Success Factors in Service Excellence


By

Srikant Kapoor
PGDM(Mktg.), HDSM(NIS), DHMCT
Faculty-Management
BCIHMCT, New Delhi
E-mail: srikapoor_0111@yahoo.co.in

Prof. R.K. Bhandari
PGDM(HR), BSc, CHE(USA)
Asst.Professor
BCIHMCT, New Delhi
 


Success factors specifically in the service excellence can broadly be divided in three categories viz. Performance value, Price value and Personalization value. Their optimization can accomplish service excellence. However, while ensuring near perfection in all relevant components, simultaneous and ceaseless imperative to evolve can never be overemphasized in pursuit of excellence. There should be a quest for achieving one's own excellence.

* Performance Value

Quality Obsession

This would be possible through quality obsession by undertaking six-sigma for services; successfully implementing Six Sigma in the service sector requires a relentless focus on customers, specifically, meeting their needs as efficiently as possible.

This requires four critical steps:

1. Define what's critical to your customers and confirm that your core processes are aligned to those requirements. As the term "services" implies, you must understand your customers' needs before you can serve them. Find out what those needs are through surveys, call center data, focus groups, and promotional campaigns--whatever means allow the voice of the customer to be heard clearly. At the same time, you must understand the key business issues for your company and align the voice of the customer with them.

2. Translate customer requirements into measurable characteristics of your processes. Once you understand customer requirements, you must fulfill them by measuring your processes' effectiveness and efficiency. "Effectiveness" means addressing the problem of defects that your processes produce; "efficiency" means addressing the time and money that the processes consume in meeting customer needs. A high rate of defects, and time and money wasted in nonvalue-added activities, increases your cost-per-transaction. The formula for translating customer requirements into measurable characteristics is simple: "as measured by."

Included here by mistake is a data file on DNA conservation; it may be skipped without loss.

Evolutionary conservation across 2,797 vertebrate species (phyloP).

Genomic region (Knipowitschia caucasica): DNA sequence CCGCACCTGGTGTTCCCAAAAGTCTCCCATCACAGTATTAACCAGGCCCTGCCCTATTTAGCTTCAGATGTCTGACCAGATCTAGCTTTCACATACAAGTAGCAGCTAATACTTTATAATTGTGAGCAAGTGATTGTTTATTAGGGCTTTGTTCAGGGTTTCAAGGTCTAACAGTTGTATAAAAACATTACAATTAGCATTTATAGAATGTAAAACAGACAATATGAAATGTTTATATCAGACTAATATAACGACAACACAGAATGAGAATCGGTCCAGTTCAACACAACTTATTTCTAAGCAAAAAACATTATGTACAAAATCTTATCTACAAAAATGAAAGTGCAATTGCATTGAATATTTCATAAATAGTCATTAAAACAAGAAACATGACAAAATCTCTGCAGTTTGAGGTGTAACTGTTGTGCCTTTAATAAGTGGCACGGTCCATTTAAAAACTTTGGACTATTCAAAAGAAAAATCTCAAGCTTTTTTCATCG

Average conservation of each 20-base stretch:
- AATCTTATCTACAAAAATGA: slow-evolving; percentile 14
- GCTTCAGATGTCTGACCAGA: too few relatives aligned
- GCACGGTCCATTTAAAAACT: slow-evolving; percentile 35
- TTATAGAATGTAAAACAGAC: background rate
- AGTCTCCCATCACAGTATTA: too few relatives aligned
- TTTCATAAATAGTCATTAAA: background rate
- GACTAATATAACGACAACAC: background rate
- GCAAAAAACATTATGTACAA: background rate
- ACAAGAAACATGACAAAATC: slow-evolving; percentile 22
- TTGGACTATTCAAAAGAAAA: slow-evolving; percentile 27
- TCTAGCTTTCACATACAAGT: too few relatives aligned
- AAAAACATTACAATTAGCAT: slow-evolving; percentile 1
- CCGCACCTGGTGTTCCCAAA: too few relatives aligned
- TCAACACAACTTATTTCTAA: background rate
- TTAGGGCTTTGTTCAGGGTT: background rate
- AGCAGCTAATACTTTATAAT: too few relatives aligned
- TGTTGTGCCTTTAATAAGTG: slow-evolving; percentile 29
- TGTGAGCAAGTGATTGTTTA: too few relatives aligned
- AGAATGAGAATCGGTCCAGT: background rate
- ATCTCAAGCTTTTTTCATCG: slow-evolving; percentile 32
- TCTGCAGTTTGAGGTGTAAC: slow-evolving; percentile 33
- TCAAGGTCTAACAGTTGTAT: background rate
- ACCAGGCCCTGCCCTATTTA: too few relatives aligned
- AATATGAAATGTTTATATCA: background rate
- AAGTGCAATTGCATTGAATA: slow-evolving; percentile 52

For example, if on-time delivery is important for your customer, the metric would typically be "on-time delivery as measured by the time from the promised date to the date of actual fulfillment."

3. Quantify the effect of gaps in your processes in terms of the cost of poor quality. For example, a mortgage lender whose customers want fast action on their applications might find that the process includes a high number of abandoned calls by customers or long delays in producing quotes, causing a drop in prospects and numerous inaccurate credit reports.

4. Prioritize improvement projects. Once you clearly understand what each process gap costs, you can prioritize improvement efforts according to what's most critical to your company (e.g., customer service, time, money, perceived value or other criteria). Because improvement in any organization proceeds project by project, you must ensure that you're investing your effort in the right projects in the right order.

Above all, one must continue to look at your business through your customers' eyes. It's possible--but pointless--to redesign your internal processes and never address your customers' real needs. However, don't remake your processes with only the customer in mind. One must also address your stakeholders' concerns and ensure that your customer-pleasing processes also meet the critical needs of your business.

HR competence

The demonstrated desire to work with, serve or do something helpful for customers. Includes initiative and tenacity in understanding the needs of others, including internal customers, external customers, suppliers and vendors. The evolution needs to take place from 1-5.